Did you remind your friend that black people have far more reasons to be afraid of white people? Did you tell her about the lynchings and the murders that happened for no reason other than the person was a racist and knew he could get away with it?
You didn’t did you? Not ever. You just kept quiet because you didn’t want to make a big deal of it and you didn’t want people to think you were soft or that you are a n-word lover. You still wanted them to think you were a fine upstanding member of the community and you weren’t going to call them on their ugly behavior.
You realize that by always being quiet, you allowed that kind of behavior to persist year after year, person after person. Racism flourishes in the dark, quiet places we don’t want to address. We don’t want to go there, we don’t want to say anything, so we find a way to justify it and hope that everyone moves on.
You try not to acknowledge the hurt you see in your black friends’ eyes. It’s not your fault. You didn’t say anything wrong. We are being too sensitive.
But you didn’t say anything at all. You didn’t defend us and you didn’t try to see why we were hurt.
For years, people like me didn’t say anything either. We swallowed hard – that big lump of racism is hard – and we told our friends and family who shook their heads and shared instances of the same behavior with you. They didn’t tell you that it was all in your head and that Bob is really a good guy. They knew that Bob was a racist and that you were complicit in his racism because you didn’t say anything.
We wanted to stay friends so we just didn’t say anything to you though we never forgot it. We wondered if it was just us or if you weren’t the friend we thought you were. But it stayed with us.
Now you want to say that you are “woke,” too. You are our “allies.” You finally understand where we are coming from. You don’t want to identify with the groups of people in the streets yelling racist chants and you see them calling us names and taunting us openly now. You are offended and appalled and you want it to stop. You act like this is all new.
Maybe for you. Not for us.
You want this to end? It’s on you.
You need to step outside of your comfortable space and try to look at the world through our eyes. Listen to what we tell you. Pay attention to our pain. Hear us when we speak. Don’t get defensive. Don’t say you are being attacked. Yes, it’s uncomfortable but stop and listen to us.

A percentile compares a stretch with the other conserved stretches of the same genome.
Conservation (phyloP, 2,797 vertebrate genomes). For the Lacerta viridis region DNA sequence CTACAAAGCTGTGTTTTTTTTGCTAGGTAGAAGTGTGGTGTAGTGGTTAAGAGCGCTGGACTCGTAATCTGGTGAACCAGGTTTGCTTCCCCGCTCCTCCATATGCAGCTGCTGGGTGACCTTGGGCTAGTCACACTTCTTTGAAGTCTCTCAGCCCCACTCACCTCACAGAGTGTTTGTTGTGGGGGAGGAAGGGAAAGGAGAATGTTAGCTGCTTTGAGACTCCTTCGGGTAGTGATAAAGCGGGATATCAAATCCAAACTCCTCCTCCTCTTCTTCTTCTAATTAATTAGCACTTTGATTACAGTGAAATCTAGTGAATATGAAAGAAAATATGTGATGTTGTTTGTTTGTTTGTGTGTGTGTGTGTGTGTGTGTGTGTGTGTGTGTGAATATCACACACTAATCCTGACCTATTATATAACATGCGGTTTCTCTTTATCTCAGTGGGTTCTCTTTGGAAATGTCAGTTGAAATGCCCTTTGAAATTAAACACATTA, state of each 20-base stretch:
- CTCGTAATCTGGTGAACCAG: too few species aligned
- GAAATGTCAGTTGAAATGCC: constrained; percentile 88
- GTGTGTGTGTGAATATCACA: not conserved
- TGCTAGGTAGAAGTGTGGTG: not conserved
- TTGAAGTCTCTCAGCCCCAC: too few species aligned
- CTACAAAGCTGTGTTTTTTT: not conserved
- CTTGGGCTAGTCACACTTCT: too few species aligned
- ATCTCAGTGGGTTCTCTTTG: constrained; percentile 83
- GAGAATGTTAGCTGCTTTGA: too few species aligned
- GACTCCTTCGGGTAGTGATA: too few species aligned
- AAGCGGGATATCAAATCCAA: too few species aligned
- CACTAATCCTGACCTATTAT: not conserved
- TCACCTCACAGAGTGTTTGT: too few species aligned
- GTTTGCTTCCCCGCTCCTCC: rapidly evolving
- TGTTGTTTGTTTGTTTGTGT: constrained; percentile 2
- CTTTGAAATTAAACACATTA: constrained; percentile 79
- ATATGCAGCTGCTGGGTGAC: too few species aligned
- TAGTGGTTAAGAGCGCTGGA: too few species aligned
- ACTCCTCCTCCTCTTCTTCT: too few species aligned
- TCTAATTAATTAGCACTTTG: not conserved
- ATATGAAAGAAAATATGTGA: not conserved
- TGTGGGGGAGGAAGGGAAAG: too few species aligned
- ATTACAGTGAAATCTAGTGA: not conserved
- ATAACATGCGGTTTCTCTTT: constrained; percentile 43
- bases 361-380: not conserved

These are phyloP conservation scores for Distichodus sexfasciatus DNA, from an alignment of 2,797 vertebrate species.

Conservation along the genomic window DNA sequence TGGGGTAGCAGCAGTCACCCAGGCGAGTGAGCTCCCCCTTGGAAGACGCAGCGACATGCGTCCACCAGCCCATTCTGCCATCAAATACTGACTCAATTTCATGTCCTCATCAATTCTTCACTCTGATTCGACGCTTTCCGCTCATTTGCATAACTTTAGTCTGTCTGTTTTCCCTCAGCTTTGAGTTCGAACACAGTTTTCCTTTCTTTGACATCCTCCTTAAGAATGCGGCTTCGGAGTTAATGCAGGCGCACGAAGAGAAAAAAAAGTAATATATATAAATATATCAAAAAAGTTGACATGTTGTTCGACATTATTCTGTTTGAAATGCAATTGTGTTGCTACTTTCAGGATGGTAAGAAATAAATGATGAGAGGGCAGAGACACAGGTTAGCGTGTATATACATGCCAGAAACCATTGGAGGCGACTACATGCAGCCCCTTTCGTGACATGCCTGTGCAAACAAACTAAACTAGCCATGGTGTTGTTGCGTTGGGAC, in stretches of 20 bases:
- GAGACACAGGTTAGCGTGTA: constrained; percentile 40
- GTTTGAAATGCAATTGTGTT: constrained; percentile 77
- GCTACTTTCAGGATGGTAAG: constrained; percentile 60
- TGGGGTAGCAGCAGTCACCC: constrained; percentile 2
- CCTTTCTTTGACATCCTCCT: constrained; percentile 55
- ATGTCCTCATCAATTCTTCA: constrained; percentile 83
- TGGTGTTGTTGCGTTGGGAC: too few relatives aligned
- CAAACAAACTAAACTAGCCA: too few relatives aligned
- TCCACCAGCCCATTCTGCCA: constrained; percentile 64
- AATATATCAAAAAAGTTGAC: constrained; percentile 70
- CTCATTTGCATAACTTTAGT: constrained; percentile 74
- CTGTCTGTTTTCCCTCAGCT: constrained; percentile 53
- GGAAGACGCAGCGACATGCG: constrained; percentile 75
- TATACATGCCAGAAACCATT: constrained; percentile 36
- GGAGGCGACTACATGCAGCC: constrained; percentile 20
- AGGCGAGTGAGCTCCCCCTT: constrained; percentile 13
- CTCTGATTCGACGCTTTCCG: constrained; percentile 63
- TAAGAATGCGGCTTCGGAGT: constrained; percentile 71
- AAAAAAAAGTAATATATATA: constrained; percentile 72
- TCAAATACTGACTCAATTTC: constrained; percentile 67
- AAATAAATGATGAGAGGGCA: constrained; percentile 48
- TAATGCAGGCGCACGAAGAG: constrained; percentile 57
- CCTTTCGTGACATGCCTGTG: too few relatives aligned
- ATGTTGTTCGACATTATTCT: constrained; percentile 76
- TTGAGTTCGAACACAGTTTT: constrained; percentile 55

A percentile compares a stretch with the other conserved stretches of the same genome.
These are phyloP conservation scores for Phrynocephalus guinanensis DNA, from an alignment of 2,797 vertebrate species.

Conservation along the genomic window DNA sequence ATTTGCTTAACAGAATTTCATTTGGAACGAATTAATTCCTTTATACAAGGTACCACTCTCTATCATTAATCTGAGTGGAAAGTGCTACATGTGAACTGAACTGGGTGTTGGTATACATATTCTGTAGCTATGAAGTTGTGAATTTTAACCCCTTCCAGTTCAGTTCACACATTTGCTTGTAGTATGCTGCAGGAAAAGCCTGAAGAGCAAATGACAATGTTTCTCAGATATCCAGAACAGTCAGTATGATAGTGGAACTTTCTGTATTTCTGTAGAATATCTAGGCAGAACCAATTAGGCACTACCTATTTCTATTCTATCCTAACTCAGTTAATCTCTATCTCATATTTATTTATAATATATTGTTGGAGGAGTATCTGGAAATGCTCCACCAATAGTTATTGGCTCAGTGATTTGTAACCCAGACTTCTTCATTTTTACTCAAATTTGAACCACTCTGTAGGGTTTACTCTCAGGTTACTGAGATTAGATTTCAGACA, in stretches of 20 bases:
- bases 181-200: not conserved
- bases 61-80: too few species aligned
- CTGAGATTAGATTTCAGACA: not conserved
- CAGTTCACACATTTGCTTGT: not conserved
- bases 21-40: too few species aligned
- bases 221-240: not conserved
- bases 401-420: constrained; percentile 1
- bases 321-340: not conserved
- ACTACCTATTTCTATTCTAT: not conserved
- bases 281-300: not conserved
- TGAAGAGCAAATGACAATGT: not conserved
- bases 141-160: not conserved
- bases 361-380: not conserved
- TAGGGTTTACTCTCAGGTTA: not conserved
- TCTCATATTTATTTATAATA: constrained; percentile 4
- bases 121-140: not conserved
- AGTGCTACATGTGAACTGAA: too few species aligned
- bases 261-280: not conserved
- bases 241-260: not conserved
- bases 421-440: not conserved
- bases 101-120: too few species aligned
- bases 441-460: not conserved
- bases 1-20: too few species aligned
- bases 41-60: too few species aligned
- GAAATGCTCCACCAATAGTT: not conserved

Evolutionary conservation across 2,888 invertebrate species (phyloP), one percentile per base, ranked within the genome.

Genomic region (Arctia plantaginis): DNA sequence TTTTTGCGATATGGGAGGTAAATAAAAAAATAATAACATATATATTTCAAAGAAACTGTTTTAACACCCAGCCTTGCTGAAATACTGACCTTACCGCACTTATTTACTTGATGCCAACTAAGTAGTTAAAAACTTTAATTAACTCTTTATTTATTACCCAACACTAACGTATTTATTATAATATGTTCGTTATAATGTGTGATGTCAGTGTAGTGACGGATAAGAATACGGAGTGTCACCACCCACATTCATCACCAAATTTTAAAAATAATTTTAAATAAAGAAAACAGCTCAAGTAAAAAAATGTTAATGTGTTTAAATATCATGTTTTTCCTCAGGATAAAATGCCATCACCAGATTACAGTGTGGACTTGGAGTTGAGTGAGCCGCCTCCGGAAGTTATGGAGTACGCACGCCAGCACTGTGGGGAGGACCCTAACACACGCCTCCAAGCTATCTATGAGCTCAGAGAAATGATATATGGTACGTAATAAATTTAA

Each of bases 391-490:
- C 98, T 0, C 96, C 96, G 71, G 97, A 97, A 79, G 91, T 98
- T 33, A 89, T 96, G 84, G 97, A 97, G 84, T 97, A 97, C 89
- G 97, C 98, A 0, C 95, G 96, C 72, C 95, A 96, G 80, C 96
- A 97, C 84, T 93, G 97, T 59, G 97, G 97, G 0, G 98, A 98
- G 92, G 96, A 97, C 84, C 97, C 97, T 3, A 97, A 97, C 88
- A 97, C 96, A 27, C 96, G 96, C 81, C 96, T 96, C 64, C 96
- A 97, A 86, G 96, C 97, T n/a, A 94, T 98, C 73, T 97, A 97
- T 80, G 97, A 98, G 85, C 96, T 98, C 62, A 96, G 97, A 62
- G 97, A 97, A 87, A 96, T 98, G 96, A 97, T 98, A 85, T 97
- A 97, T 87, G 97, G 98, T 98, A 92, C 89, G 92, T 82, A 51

And when you see or hear racist behavior or language, stop it. Don’t assume it’s all right. It’s not.
And now, this pretend president that we are suffering with, he has emboldened the racists so that now we know who they are. When he said racist things, instead of disavowing him, white people rushed to vote for him. “He says the things that I am thinking,” they said.
And then they had the nerve to be shocked when black folks were appalled with them. After all, voting for him meant that you were okay with the offensive things he said, right?
So now the incidences of hate crimes have increased since November. People of color are being openly harassed and everyone is nervous.
People of color aren’t comfortable much of anywhere anymore. More of us are buying guns but you know what that means: Officer Bob/Betty sees you have a gun and suddenly, they “fear for their lives” and you end up dead.
And yes, this is something YOU can help fix.
What is it they said about the terrorists, “if you see something, say something.” Well, these days, the terrorists aren’t immigrants. They are Americans, right here among us, festering in their rage and hatred.
We have to find some way to get past all this. We have to get to know each other and we have to talk to each other and we have to understand what is being said. It’s the only way things can even begin to change. Otherwise we are going to go deeper down the rabbit hole of hatred and I don’t know how we will ever find out way out.